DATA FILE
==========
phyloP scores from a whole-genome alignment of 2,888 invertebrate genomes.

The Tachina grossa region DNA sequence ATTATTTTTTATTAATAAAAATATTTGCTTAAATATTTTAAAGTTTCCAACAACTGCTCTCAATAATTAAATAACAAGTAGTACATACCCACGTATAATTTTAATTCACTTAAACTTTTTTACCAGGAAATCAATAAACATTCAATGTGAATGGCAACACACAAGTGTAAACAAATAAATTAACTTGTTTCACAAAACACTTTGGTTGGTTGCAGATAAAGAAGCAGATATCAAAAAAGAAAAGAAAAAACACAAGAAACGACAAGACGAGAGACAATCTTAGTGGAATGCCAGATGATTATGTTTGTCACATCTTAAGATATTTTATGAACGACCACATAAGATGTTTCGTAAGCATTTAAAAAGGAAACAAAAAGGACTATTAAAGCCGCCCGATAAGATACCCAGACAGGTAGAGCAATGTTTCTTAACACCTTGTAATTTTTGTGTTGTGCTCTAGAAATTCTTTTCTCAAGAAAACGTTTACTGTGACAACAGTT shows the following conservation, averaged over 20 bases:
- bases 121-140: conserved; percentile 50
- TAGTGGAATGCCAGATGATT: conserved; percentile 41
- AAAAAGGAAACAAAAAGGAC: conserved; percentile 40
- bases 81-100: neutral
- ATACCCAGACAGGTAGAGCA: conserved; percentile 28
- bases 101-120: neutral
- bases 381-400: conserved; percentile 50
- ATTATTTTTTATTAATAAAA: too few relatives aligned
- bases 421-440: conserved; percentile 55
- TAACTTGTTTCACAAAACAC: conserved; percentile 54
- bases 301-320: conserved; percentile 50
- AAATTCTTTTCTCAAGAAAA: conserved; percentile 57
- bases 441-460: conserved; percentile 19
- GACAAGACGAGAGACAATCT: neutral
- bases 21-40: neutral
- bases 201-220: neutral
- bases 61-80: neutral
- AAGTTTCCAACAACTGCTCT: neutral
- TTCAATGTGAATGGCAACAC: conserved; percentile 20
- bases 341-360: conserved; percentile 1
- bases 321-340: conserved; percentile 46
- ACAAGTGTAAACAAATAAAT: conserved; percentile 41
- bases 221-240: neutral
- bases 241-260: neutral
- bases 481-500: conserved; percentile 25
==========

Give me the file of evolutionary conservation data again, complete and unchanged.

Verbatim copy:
phyloP scores from a whole-genome alignment of 2,888 invertebrate genomes.

The Tachina grossa region DNA sequence ATTATTTTTTATTAATAAAAATATTTGCTTAAATATTTTAAAGTTTCCAACAACTGCTCTCAATAATTAAATAACAAGTAGTACATACCCACGTATAATTTTAATTCACTTAAACTTTTTTACCAGGAAATCAATAAACATTCAATGTGAATGGCAACACACAAGTGTAAACAAATAAATTAACTTGTTTCACAAAACACTTTGGTTGGTTGCAGATAAAGAAGCAGATATCAAAAAAGAAAAGAAAAAACACAAGAAACGACAAGACGAGAGACAATCTTAGTGGAATGCCAGATGATTATGTTTGTCACATCTTAAGATATTTTATGAACGACCACATAAGATGTTTCGTAAGCATTTAAAAAGGAAACAAAAAGGACTATTAAAGCCGCCCGATAAGATACCCAGACAGGTAGAGCAATGTTTCTTAACACCTTGTAATTTTTGTGTTGTGCTCTAGAAATTCTTTTCTCAAGAAAACGTTTACTGTGACAACAGTT shows the following conservation, averaged over 20 bases:
- bases 121-140: conserved; percentile 50
- TAGTGGAATGCCAGATGATT: conserved; percentile 41
- AAAAAGGAAACAAAAAGGAC: conserved; percentile 40
- bases 81-100: neutral
- ATACCCAGACAGGTAGAGCA: conserved; percentile 28
- bases 101-120: neutral
- bases 381-400: conserved; percentile 50
- ATTATTTTTTATTAATAAAA: too few relatives aligned
- bases 421-440: conserved; percentile 55
- TAACTTGTTTCACAAAACAC: conserved; percentile 54
- bases 301-320: conserved; percentile 50
- AAATTCTTTTCTCAAGAAAA: conserved; percentile 57
- bases 441-460: conserved; percentile 19
- GACAAGACGAGAGACAATCT: neutral
- bases 21-40: neutral
- bases 201-220: neutral
- bases 61-80: neutral
- AAGTTTCCAACAACTGCTCT: neutral
- TTCAATGTGAATGGCAACAC: conserved; percentile 20
- bases 341-360: conserved; percentile 1
- bases 321-340: conserved; percentile 46
- ACAAGTGTAAACAAATAAAT: conserved; percentile 41
- bases 221-240: neutral
- bases 241-260: neutral
- bases 481-500: conserved; percentile 25